Personal injury is an injury to a person’s body or mind. Personal injury causes of action are based on tort law, which covers behaviors that cause injury, suffering or harm to another person. In general, tort law is categorized into three categories:
Personal injury cases involve injuries in many different settings and situations. Some common personal injury cases include:
An accident personal injury claim may be filed in connection with injuries resulting from unintentional accidents and can involve a single claim by one plaintiff or multiple claims by many plaintiffs (class action lawsuit). Most accident personal injury lawsuits are based on a negligence theory.
Proof of negligence does not require that the defendant acted intentionally in order to be held liable. Instead, liability for negligence is proved by showing that the defendant owed a duty of care to the victim, that she breached her duty, and that the breach was the cause of the person’s injuries.
Two types of evidence used to prove a negligence case are direct and circumstantial evidence. Evidence that is collected from personal knowledge of a witness or from images seen in a photo or video are considered direct evidence. Other evidence that leads to direct evidence and does not directly show proof of negligence would be characterized as circumstantial evidence.
Thus, while the person may not have directly caused an injury, it is her negligent conduct that created the conditions for the accident to occur.
First, seek medical assistance. Your health is important, so don’t be shy about getting medical attention. You can seek therapy, medication or surgery, whatever you and your doctors believe will help. This has the dual purpose of documenting the extent of your injuries, which is important since personal injury claims require proof of injury before any compensation can be offered.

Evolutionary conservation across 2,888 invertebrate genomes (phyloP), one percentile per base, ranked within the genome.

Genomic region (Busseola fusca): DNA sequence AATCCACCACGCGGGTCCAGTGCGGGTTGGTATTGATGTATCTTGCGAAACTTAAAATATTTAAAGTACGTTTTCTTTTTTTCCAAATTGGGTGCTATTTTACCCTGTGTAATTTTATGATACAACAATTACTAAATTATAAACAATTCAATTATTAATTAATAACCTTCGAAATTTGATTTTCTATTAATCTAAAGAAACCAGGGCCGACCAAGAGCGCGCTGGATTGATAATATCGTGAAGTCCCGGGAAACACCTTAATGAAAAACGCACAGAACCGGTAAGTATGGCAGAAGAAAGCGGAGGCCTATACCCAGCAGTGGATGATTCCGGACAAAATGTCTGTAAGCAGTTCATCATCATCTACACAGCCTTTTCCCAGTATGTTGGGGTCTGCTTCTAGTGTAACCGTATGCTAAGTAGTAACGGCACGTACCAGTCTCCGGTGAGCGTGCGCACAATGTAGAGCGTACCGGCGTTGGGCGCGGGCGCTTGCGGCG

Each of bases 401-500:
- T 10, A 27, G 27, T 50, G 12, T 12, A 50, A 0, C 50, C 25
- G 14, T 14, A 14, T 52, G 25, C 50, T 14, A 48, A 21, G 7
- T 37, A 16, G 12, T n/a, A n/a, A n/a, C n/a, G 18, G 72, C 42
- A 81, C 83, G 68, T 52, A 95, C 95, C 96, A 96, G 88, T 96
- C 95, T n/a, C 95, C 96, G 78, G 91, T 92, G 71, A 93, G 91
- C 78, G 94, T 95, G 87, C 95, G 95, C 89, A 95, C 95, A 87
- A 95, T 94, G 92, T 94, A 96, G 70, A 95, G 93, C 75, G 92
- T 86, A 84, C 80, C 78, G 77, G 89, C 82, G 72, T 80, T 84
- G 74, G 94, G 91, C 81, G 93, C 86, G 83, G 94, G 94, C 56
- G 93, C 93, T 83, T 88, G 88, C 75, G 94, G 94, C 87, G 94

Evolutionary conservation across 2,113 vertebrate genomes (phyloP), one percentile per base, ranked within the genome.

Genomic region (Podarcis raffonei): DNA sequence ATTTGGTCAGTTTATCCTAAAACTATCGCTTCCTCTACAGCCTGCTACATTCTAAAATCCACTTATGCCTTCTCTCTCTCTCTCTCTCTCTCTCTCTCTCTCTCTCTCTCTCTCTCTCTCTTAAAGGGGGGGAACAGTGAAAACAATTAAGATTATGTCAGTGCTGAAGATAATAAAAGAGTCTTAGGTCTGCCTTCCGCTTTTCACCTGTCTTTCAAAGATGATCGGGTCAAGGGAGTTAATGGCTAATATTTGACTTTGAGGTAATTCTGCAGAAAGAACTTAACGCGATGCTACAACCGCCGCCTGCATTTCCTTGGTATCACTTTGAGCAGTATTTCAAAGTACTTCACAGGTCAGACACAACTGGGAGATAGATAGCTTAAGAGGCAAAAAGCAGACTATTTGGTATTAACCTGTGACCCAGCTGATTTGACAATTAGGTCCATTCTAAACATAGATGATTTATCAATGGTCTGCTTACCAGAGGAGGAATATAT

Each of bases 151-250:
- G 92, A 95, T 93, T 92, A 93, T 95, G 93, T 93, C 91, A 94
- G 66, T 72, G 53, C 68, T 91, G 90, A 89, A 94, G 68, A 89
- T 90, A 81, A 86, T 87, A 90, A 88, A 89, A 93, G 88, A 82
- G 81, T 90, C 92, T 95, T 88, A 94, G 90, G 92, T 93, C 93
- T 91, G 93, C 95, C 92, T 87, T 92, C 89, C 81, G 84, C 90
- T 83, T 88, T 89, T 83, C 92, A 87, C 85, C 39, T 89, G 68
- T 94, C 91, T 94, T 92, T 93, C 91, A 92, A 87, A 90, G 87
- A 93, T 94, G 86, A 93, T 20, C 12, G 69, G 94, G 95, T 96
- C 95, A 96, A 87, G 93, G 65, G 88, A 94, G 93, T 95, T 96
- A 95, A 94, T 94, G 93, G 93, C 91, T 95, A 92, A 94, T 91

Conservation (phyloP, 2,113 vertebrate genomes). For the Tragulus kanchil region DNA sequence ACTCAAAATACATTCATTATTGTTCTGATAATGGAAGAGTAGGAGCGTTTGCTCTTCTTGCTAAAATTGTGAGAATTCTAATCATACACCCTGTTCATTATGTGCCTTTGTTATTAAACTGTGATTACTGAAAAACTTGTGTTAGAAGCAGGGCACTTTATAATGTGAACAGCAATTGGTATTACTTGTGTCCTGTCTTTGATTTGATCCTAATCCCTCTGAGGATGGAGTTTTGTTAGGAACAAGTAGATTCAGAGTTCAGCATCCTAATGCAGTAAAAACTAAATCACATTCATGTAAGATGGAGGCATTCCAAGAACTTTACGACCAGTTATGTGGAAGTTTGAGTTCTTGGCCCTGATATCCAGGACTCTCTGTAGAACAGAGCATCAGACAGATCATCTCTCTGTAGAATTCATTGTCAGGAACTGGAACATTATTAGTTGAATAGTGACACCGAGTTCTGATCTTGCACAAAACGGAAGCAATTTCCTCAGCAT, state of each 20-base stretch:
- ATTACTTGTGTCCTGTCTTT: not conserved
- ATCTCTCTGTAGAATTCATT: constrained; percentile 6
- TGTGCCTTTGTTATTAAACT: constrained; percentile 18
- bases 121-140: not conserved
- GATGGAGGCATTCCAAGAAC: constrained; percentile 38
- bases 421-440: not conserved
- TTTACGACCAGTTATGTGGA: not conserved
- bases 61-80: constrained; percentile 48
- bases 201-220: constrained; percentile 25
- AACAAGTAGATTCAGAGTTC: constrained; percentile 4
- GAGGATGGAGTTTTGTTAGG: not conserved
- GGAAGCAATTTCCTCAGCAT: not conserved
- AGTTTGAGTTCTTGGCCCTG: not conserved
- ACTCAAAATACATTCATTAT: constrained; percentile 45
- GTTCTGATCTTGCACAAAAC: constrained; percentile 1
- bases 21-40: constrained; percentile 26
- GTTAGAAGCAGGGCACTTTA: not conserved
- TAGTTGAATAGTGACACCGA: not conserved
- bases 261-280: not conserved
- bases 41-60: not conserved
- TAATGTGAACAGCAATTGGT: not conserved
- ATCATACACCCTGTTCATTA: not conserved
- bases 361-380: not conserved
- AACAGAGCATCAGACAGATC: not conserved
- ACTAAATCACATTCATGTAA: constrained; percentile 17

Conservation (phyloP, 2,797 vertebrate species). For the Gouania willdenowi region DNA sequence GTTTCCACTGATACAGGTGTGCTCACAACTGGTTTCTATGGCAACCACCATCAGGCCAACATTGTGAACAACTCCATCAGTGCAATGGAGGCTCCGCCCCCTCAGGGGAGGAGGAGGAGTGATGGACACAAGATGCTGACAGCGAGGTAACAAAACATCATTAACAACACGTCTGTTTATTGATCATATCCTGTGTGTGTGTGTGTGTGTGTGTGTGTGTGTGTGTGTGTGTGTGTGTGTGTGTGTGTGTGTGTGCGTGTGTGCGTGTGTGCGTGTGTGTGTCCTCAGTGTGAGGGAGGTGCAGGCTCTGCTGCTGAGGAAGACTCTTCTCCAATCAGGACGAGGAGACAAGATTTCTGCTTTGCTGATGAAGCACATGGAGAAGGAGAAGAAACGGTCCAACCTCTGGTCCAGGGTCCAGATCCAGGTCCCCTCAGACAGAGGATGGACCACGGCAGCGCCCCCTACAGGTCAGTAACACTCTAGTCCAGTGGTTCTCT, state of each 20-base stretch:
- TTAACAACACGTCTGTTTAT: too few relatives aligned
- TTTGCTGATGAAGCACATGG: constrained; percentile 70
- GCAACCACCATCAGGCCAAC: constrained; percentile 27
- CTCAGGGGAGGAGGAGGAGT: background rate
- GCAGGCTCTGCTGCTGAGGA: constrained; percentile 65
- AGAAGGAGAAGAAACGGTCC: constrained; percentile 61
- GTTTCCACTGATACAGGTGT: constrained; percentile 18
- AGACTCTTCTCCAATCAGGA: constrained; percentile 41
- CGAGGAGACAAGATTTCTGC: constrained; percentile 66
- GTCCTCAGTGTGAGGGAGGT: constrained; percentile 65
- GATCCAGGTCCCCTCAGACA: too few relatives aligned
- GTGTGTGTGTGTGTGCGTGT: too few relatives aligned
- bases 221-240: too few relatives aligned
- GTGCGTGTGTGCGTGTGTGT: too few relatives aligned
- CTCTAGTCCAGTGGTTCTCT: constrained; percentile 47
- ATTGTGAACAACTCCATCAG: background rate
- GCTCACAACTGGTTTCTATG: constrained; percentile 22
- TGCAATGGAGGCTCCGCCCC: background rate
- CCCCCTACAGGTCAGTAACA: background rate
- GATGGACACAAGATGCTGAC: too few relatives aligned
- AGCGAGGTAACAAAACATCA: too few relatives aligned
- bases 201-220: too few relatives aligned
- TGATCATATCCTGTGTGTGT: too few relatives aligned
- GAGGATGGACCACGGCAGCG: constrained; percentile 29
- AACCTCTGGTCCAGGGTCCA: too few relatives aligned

Second, collect proof of the injury. Take photos if possible, write down names of witnesses, and keep all medical and insurance documents.
Typically, personal injury plaintiffs are awarded compensatory damages – a monetary award intended to put the plaintiff back in the position she was in prior to the injury. There are two types of compensatory damages: general and specific.
1) General damages
General damages compensate for the injury itself, the most commonly known type is for pain and suffering. Other types of general damages are awarded for ongoing disability, or disfigurement. The amount of general damages will depend on:
2) Specific damages
Specific damages, also called special damages, compensate for measurable monetary loss resulting from the injury. Specific damages cover both past and future lost wages, medical bills, and other consequential costs. The amount will depend on:
Another type of award that may be granted in a personal injury case is punitive damages. While the goal of awarding compensatory damages is to make the plaintiff whole again, punitive damages are intended to punish the defendant for willful, wanton, or malicious conduct. As such, punitive damages are typically only awarded in personal injury suits resulting from intentional harm.
If you or a loved one has been injured, then you want to make sure you take the right steps. To make sure you don't make any mistakes, speak to an experienced personal injury attorney immediately to learn more about preserving your rights and remedies.
Last Modified: 09-08-2017 10:06 AM PDTLaw Library Disclaimer
We've helped more than 4 million clients find the right lawyer – for free. Present your case online in minutes. LegalMatch matches you to pre-screened lawyers in your city or county based on the specifics of your case. Within 24 hours experienced local lawyers review it and evaluate if you have a solid case. If so, attorneys respond with an offer to represent you that includes a full attorney profile with details on their fee structure, background, and ratings by other LegalMatch users so you can decide if they're the right lawyer for you.